After Sirhind, most towns and villages chose to welcome the invading army as it made its way to the capital. On 23 July 1555, Humayun once again sat on Babur's throne in Delhi.


Ruling Kashmir
With all of Humayun's brothers now dead, there was no fear of another usurping his throne during his military campaigns. He was also now an established leader and could trust his generals. With this new-found strength Humayun embarked on a series of military campaigns aimed at extending his reign over areas in the east and west of the subcontinent. His sojourn in exile seems to have reduced his reliance on astrology, and his military leadership came to imitate the more effective methods that he had observed in Persia.


Character
Edward S. Holden writes; "He was uniformly kind and considerate to his dependents, devotedly attached to his son Akbar, to his friends, and to his turbulent brothers. The misfortunes of his reign arose in great, from his failure to treat them with rigor." He further writes: "The very defects of his character, which render him less admirable as a successful ruler of nations, make us more fond of him as a man. His renown has suffered in that his reign came between the brilliant conquests of Babur and the beneficent statesmanship of Akbar; but he was not unworthy to be the son of the one and the father of the other."
(2019). 9788120618831, Asian Educational Service.
Stanley Lane-Poole writes in his book Medieval India: "His name meant the winner (Lucky/Conqueror), there is no kind in the history to be named as wrong as Humayun", he was of a forgiving nature. He further writes, "He was in fact unfortunate ... Scarcely had he enjoyed his throne for six months in when he slipped down from the polished steps of his palace and died in his forty-ninth year (Jan. 24, 1556). If there was a possibility of falling, Humayun was not the man to miss it. He tumbled through his life and tumbled out of it."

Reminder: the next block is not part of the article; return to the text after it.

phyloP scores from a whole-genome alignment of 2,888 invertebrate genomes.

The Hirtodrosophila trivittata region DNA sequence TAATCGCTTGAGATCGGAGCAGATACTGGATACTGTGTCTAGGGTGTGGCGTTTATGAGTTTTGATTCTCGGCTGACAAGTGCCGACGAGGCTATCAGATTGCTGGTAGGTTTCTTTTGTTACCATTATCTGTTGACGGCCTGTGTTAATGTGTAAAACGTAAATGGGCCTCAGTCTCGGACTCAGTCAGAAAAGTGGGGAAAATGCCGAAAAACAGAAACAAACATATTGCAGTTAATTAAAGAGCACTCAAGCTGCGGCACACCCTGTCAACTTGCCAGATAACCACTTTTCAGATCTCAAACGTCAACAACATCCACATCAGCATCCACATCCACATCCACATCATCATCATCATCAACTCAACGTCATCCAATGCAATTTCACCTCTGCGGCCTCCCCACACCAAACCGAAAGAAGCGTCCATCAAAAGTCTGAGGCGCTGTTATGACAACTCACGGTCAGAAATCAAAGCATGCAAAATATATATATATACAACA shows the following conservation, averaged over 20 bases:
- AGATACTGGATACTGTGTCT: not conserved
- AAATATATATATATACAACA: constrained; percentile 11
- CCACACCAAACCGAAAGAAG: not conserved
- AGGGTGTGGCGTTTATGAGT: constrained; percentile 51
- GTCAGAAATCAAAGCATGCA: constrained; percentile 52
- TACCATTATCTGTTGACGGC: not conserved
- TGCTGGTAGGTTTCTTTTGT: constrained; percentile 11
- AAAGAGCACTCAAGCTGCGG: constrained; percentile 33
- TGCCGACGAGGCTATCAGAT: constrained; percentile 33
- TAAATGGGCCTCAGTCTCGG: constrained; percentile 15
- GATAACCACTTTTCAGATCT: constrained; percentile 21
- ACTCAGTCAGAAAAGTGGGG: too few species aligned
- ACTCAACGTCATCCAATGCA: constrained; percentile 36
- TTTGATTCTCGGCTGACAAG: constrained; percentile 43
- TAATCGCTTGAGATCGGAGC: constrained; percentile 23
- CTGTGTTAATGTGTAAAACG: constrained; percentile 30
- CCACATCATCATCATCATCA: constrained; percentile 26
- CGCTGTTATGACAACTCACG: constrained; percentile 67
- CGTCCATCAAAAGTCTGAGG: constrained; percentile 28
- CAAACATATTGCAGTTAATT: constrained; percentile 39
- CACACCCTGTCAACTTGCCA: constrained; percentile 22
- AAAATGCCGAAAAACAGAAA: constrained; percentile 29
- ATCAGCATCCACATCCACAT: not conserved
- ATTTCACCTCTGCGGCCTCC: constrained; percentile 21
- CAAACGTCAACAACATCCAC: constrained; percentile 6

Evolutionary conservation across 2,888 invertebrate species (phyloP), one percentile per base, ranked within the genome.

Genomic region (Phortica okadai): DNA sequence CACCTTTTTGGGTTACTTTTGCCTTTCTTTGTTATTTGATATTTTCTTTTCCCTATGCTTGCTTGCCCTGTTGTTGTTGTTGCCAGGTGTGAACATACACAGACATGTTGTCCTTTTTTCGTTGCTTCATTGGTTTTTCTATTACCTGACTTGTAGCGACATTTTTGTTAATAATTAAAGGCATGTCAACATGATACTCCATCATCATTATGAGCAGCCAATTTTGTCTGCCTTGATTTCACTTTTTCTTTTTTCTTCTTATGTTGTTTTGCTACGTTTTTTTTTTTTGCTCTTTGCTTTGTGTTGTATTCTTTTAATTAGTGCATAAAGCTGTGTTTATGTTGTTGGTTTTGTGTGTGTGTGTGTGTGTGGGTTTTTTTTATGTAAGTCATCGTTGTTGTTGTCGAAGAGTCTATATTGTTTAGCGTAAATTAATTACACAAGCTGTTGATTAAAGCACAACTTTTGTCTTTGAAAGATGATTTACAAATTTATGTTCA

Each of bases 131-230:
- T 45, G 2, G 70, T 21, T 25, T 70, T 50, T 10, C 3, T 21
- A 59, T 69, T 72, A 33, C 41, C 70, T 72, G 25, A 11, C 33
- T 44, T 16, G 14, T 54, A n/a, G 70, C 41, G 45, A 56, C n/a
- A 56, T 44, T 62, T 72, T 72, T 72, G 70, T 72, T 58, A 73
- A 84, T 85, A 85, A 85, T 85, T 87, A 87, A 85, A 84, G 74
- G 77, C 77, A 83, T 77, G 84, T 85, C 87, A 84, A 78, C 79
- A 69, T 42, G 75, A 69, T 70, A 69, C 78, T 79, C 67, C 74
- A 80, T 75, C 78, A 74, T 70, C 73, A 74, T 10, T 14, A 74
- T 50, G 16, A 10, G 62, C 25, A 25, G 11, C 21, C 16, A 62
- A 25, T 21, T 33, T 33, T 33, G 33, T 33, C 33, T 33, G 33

Humayun ordered the crushing by elephant of an he mistakenly believed to be critical of his reign.Eraly, Abraham. ' Mughal Throne: The Saga of India's Great Emperors'', Phoenix House, 2005. , p. 45.


Death and legacy
On 24 January 1556, Humayun, with his arms full of books, was descending the staircase from his library when the announced the (the call to prayer). It was his habit, wherever and whenever he heard the summons, to bow his knee in holy reverence. Trying to kneel, he caught his foot in his robe, tumbled down several steps and hit his temple on a rugged stone edge. He died three days later. His body was laid to rest in initially, but, because of an attack by on Delhi and the capture of Purana Qila, Humayun's body was exhumed by the fleeing army and transferred to Kalanaur in Punjab where Akbar was crowned. His tomb, which was commissioned by his favourite and devoted chief wife, ,
(2019). 9780143102625, Penguin Books.
(2019). 9780313305139, Greenwood Press.
stands in Delhi, where he was later buried in a grand way.


Full title
His full title as Emperor of the Mughal Empire was Al-Sultan al-'Azam wal Khaqan al-Mukarram, Jam-i-Sultanat-i-haqiqi wa Majazi, Sayyid al-Salatin, Abu'l Muzaffar Nasir ud-din Muhammad Humayun Padshah Ghazi, Zillu'llah.


Ancestry

See also
  • Persian Inscriptions on Indian Monuments


Footnotes


Bibliography
  • ; English translation only, as text
  • Cambridge History of India, Vol. III & IV, "Turks and Afghan" and "The Mughal Period". (Cambridge) 1928
  • Muzaffar Alam & Sanjay Subrahmanyan (Eds.) The Mughal State 1526–1750 (Delhi) 1998
  • William Irvine The Army of the Indian Moghuls. (London) 1902. ( Last revised 1985)
  • Jos Gommans Mughal Warfare (London) 2002


External links